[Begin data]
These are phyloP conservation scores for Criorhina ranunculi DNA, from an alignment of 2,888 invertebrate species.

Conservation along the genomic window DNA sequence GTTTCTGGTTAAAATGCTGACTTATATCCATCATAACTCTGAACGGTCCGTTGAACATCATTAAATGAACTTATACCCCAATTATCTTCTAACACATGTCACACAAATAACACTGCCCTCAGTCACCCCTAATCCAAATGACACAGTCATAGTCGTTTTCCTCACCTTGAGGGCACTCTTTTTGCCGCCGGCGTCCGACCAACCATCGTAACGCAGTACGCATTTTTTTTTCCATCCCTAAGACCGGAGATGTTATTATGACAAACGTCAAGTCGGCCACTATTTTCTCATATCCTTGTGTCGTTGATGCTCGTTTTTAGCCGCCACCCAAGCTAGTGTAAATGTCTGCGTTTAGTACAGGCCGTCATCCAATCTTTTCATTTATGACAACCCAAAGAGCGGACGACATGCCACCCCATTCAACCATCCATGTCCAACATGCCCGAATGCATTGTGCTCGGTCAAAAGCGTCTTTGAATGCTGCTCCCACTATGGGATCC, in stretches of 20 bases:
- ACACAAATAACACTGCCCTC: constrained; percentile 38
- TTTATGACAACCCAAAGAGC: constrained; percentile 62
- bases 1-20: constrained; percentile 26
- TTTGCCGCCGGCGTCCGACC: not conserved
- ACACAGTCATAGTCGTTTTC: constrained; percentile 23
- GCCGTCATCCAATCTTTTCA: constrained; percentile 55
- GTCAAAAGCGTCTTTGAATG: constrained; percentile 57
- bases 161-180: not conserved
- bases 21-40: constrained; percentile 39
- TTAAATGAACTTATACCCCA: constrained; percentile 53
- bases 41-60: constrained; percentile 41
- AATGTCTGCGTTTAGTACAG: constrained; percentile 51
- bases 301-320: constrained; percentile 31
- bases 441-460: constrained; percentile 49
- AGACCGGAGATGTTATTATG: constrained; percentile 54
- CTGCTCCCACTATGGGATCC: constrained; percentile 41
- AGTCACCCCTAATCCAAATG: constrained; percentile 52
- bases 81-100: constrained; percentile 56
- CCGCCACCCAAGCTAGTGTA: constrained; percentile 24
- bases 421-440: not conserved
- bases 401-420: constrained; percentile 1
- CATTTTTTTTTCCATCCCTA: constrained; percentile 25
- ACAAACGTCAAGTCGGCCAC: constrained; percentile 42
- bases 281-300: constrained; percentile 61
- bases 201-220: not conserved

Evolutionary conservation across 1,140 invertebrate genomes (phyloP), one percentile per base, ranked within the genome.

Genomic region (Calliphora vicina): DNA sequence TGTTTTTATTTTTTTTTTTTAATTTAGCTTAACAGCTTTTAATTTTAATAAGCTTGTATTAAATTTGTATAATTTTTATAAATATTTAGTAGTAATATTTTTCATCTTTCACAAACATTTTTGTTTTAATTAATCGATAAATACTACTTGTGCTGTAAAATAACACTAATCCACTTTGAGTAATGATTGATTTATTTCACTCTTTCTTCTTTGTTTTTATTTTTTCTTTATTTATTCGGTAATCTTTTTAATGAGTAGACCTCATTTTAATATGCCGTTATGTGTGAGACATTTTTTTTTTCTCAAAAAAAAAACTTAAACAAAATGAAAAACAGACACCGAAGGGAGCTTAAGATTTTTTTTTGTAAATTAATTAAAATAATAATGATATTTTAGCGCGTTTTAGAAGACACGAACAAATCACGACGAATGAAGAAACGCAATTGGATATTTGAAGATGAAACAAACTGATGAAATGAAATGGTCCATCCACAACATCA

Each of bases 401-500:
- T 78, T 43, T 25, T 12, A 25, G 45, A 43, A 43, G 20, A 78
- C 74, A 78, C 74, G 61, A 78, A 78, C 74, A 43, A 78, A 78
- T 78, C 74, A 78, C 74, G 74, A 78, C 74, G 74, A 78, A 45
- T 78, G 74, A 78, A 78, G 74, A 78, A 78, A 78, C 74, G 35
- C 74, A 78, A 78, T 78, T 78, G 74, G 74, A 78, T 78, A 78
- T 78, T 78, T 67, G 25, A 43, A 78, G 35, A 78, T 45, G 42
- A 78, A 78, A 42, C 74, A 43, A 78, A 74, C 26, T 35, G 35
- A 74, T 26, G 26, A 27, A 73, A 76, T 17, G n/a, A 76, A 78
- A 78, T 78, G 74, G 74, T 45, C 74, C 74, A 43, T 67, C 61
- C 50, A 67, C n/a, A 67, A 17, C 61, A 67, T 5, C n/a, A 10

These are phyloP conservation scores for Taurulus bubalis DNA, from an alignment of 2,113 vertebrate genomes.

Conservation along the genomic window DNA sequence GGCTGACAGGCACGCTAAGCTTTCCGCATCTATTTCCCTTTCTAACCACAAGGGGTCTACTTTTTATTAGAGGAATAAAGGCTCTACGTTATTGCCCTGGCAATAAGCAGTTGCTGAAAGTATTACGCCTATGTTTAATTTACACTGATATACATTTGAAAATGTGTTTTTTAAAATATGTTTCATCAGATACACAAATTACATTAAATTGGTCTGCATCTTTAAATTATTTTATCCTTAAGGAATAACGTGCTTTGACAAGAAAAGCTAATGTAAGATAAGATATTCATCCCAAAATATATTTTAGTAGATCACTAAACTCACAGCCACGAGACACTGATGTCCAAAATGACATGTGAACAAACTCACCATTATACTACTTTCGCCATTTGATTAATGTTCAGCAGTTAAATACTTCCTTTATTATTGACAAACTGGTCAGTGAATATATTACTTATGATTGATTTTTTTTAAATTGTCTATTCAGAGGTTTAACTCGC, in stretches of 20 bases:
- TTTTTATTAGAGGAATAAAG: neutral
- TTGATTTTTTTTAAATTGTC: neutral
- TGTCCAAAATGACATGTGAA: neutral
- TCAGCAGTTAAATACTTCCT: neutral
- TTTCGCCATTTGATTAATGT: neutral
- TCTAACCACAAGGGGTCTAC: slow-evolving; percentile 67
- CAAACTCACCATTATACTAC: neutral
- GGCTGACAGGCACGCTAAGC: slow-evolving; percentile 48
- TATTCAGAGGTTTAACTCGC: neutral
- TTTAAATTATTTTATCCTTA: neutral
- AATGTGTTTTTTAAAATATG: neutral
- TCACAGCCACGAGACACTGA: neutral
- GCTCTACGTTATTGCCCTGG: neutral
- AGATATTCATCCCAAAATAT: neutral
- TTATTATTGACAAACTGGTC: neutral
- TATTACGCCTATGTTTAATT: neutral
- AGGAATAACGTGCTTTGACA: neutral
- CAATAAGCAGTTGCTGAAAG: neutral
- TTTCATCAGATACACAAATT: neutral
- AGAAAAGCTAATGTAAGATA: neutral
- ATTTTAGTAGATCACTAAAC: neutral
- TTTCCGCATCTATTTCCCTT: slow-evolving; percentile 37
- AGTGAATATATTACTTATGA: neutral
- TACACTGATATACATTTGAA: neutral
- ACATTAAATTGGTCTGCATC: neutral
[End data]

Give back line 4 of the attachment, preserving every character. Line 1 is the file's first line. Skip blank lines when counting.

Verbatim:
- TTTATGACAACCCAAAGAGC: constrained; percentile 62